More diversity needed in two-credit classes

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More diversity needed in two-credit classes

Illustration by Heidi Watchel

Illustration by Heidi Watchel

Illustration by Heidi Watchel

By Joe Matthews, Staff Writer

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There are many one and two-credit classes offered at Eastern, but what is lacking is diversity amongst those classes.

Almost every one of those classes requires physical activity, whether it be Yoga, Zumba or, of course, Fast Fitness. There are a couple non-P.E. classes scattered throughout our vast catalogues that are two credits, like Introduction to Children Studies or Practical Problem Solving, but nothing that proves to be the safety net and potential GPA-saver our fitness classes are.

While working out is definitely a good thing to encourage, Eastern should be promoting other activities that let students express themselves while obtaining minimal credits.

A two-credit class could be crucial for someone who needs a full schedule because of financial aid, but also needs to work to support themselves. Taking two five-credit classes and one easy two-credit class could lift a huge weight off one’s shoulders. But when the only two-credit classes require working out, it can become a burden.

While some enjoy working out, there are other activities some students might enjoy more.

“I personally don’t have a problem with it, and I think that the variety of classes is to encourage good health,” said EWU senior Darrin Love. “However, I do think that they should offer more low-credit classes. Something like a photography or writing class where you still need to complete a set number of assignments in order to pass.”

This is a great idea. Having an art class that requires two one-hour assignments a week would take just as much time as a workout class. Two hours per week for 10 weeks is equivalent to the amount of time required for a 4.0 in Fast Fitness, so why can’t that time be used for things people who prefer not to work out find worthwhile?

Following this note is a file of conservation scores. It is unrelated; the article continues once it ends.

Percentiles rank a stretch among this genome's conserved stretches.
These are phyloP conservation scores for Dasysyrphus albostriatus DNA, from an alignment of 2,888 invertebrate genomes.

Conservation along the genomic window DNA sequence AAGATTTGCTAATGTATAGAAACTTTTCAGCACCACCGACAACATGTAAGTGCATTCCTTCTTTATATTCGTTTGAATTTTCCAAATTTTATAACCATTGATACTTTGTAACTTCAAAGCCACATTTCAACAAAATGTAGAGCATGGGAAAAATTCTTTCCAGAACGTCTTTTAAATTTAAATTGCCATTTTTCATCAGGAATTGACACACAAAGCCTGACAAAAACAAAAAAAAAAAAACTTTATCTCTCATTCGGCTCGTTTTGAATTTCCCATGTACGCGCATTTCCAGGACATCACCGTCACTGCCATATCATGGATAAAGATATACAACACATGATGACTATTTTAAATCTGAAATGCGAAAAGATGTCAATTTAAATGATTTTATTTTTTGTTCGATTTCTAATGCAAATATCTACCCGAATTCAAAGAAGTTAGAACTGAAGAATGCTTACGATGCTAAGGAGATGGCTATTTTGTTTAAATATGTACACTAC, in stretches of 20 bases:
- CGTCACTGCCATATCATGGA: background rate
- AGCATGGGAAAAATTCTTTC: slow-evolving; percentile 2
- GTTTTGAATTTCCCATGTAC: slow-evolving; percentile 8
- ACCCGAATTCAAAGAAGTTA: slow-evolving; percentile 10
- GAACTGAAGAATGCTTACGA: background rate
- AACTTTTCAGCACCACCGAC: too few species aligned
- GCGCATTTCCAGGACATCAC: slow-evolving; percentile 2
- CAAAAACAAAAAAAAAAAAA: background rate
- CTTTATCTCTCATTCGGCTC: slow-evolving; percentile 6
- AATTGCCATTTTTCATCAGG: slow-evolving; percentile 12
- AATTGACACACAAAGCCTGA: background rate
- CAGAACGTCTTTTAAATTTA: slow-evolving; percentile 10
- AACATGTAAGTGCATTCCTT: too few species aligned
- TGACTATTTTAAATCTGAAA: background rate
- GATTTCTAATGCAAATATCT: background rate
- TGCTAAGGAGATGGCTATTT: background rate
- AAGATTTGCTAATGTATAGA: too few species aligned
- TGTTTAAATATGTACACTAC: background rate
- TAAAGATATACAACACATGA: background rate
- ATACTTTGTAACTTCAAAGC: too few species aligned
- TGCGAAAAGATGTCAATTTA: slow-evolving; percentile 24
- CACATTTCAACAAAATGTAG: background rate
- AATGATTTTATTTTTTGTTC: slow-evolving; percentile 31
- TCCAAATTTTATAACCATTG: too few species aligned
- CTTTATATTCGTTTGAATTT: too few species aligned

Not only are there people who don’t want to work out, there are people who physically can’t work out. Those with disabilities are very limited in the number of low-credit classes offered to them just because they are physically unable to meet the requirements.

As of 2012, 11 percent of college students reported having a disability, according to the Institute of Education Sciences, and though not all students may have mobility issues, those who do should be accommodated for.

There are several people in classes such as Fast Fitness who barely do anything and are rewarded with a 4.0 just for showing up; for some it’s just sitting on a bike and watching TV or sitting on a Yoga ball texting.

For those who want a reliable 4.0 in a two-credit class but don’t want to spend it at the gym, there should be other options. Some people need a way to make a full schedule without exerting lots of energy at the gym; others are just seeking an easy 4.0 but don’t want to obtain it through working out.

Taking this and the fact that there are students who physically can’t participate in P.E. classes into consideration, it would be of great convenience, and probably more enjoyable for those who don’t want to work out, if Eastern offered more of a variety of minimal-credit classes.

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